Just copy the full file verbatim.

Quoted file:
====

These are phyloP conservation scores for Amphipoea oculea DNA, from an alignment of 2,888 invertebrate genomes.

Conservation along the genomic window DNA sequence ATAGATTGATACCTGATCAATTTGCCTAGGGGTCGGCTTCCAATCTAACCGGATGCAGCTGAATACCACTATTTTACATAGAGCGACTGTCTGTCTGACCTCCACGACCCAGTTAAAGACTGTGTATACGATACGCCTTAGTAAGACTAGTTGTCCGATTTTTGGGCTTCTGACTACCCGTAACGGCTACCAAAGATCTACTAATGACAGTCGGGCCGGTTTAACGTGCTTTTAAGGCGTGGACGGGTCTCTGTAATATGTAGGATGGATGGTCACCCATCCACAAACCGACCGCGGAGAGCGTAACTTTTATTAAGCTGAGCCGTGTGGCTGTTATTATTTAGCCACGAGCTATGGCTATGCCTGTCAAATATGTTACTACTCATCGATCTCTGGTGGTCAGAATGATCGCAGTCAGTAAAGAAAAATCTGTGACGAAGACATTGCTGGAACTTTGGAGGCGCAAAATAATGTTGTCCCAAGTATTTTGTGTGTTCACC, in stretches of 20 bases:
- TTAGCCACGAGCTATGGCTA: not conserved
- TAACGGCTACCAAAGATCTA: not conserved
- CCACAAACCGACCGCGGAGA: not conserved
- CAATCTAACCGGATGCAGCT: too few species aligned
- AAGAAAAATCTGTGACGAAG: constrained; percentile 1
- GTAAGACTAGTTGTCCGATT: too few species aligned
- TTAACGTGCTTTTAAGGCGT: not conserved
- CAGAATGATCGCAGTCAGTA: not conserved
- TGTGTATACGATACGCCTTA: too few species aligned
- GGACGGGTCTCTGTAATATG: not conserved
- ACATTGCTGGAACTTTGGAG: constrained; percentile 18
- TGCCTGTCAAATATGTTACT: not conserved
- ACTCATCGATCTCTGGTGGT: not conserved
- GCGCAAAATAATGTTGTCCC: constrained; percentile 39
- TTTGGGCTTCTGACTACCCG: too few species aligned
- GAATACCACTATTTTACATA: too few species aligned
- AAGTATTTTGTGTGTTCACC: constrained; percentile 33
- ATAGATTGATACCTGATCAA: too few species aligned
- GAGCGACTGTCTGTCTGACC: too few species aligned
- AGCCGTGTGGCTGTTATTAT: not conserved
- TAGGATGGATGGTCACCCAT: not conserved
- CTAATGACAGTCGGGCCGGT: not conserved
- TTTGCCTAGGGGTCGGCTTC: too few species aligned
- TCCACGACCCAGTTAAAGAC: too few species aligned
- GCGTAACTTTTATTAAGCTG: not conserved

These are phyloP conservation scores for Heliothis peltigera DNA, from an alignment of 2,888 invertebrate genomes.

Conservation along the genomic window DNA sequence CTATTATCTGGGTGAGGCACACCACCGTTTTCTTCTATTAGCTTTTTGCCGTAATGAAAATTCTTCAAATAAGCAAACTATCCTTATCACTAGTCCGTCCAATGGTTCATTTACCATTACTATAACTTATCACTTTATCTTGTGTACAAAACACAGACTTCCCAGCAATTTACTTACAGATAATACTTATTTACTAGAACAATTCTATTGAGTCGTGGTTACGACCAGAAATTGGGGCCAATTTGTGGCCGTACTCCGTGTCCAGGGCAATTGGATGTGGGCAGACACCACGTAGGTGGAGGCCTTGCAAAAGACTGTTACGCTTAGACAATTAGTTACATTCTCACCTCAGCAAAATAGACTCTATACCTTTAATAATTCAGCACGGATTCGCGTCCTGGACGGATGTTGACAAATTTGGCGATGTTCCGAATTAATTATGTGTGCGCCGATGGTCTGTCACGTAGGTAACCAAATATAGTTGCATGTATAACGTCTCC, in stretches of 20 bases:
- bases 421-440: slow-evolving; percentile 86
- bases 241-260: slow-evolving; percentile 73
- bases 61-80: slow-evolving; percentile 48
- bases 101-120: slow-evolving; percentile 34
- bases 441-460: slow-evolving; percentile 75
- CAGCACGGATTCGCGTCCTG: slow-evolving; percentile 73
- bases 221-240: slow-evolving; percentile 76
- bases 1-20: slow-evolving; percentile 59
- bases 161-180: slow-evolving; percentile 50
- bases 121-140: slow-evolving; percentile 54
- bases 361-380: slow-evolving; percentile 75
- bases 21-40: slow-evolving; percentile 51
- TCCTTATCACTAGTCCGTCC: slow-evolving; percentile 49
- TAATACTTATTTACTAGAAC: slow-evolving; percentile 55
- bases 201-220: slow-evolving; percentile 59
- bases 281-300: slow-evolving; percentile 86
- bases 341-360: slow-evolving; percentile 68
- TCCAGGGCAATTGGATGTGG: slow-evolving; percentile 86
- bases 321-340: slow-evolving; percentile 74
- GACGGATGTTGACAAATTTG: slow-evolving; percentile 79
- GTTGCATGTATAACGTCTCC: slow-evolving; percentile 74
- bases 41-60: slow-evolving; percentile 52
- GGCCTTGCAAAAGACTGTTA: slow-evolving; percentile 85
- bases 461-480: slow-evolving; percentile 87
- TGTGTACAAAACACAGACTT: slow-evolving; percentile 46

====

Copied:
These are phyloP conservation scores for Amphipoea oculea DNA, from an alignment of 2,888 invertebrate genomes.

Conservation along the genomic window DNA sequence ATAGATTGATACCTGATCAATTTGCCTAGGGGTCGGCTTCCAATCTAACCGGATGCAGCTGAATACCACTATTTTACATAGAGCGACTGTCTGTCTGACCTCCACGACCCAGTTAAAGACTGTGTATACGATACGCCTTAGTAAGACTAGTTGTCCGATTTTTGGGCTTCTGACTACCCGTAACGGCTACCAAAGATCTACTAATGACAGTCGGGCCGGTTTAACGTGCTTTTAAGGCGTGGACGGGTCTCTGTAATATGTAGGATGGATGGTCACCCATCCACAAACCGACCGCGGAGAGCGTAACTTTTATTAAGCTGAGCCGTGTGGCTGTTATTATTTAGCCACGAGCTATGGCTATGCCTGTCAAATATGTTACTACTCATCGATCTCTGGTGGTCAGAATGATCGCAGTCAGTAAAGAAAAATCTGTGACGAAGACATTGCTGGAACTTTGGAGGCGCAAAATAATGTTGTCCCAAGTATTTTGTGTGTTCACC, in stretches of 20 bases:
- TTAGCCACGAGCTATGGCTA: not conserved
- TAACGGCTACCAAAGATCTA: not conserved
- CCACAAACCGACCGCGGAGA: not conserved
- CAATCTAACCGGATGCAGCT: too few species aligned
- AAGAAAAATCTGTGACGAAG: constrained; percentile 1
- GTAAGACTAGTTGTCCGATT: too few species aligned
- TTAACGTGCTTTTAAGGCGT: not conserved
- CAGAATGATCGCAGTCAGTA: not conserved
- TGTGTATACGATACGCCTTA: too few species aligned
- GGACGGGTCTCTGTAATATG: not conserved
- ACATTGCTGGAACTTTGGAG: constrained; percentile 18
- TGCCTGTCAAATATGTTACT: not conserved
- ACTCATCGATCTCTGGTGGT: not conserved
- GCGCAAAATAATGTTGTCCC: constrained; percentile 39
- TTTGGGCTTCTGACTACCCG: too few species aligned
- GAATACCACTATTTTACATA: too few species aligned
- AAGTATTTTGTGTGTTCACC: constrained; percentile 33
- ATAGATTGATACCTGATCAA: too few species aligned
- GAGCGACTGTCTGTCTGACC: too few species aligned
- AGCCGTGTGGCTGTTATTAT: not conserved
- TAGGATGGATGGTCACCCAT: not conserved
- CTAATGACAGTCGGGCCGGT: not conserved
- TTTGCCTAGGGGTCGGCTTC: too few species aligned
- TCCACGACCCAGTTAAAGAC: too few species aligned
- GCGTAACTTTTATTAAGCTG: not conserved

These are phyloP conservation scores for Heliothis peltigera DNA, from an alignment of 2,888 invertebrate genomes.

Conservation along the genomic window DNA sequence CTATTATCTGGGTGAGGCACACCACCGTTTTCTTCTATTAGCTTTTTGCCGTAATGAAAATTCTTCAAATAAGCAAACTATCCTTATCACTAGTCCGTCCAATGGTTCATTTACCATTACTATAACTTATCACTTTATCTTGTGTACAAAACACAGACTTCCCAGCAATTTACTTACAGATAATACTTATTTACTAGAACAATTCTATTGAGTCGTGGTTACGACCAGAAATTGGGGCCAATTTGTGGCCGTACTCCGTGTCCAGGGCAATTGGATGTGGGCAGACACCACGTAGGTGGAGGCCTTGCAAAAGACTGTTACGCTTAGACAATTAGTTACATTCTCACCTCAGCAAAATAGACTCTATACCTTTAATAATTCAGCACGGATTCGCGTCCTGGACGGATGTTGACAAATTTGGCGATGTTCCGAATTAATTATGTGTGCGCCGATGGTCTGTCACGTAGGTAACCAAATATAGTTGCATGTATAACGTCTCC, in stretches of 20 bases:
- bases 421-440: slow-evolving; percentile 86
- bases 241-260: slow-evolving; percentile 73
- bases 61-80: slow-evolving; percentile 48
- bases 101-120: slow-evolving; percentile 34
- bases 441-460: slow-evolving; percentile 75
- CAGCACGGATTCGCGTCCTG: slow-evolving; percentile 73
- bases 221-240: slow-evolving; percentile 76
- bases 1-20: slow-evolving; percentile 59
- bases 161-180: slow-evolving; percentile 50
- bases 121-140: slow-evolving; percentile 54
- bases 361-380: slow-evolving; percentile 75
- bases 21-40: slow-evolving; percentile 51
- TCCTTATCACTAGTCCGTCC: slow-evolving; percentile 49
- TAATACTTATTTACTAGAAC: slow-evolving; percentile 55
- bases 201-220: slow-evolving; percentile 59
- bases 281-300: slow-evolving; percentile 86
- bases 341-360: slow-evolving; percentile 68
- TCCAGGGCAATTGGATGTGG: slow-evolving; percentile 86
- bases 321-340: slow-evolving; percentile 74
- GACGGATGTTGACAAATTTG: slow-evolving; percentile 79
- GTTGCATGTATAACGTCTCC: slow-evolving; percentile 74
- bases 41-60: slow-evolving; percentile 52
- GGCCTTGCAAAAGACTGTTA: slow-evolving; percentile 85
- bases 461-480: slow-evolving; percentile 87
- TGTGTACAAAACACAGACTT: slow-evolving; percentile 46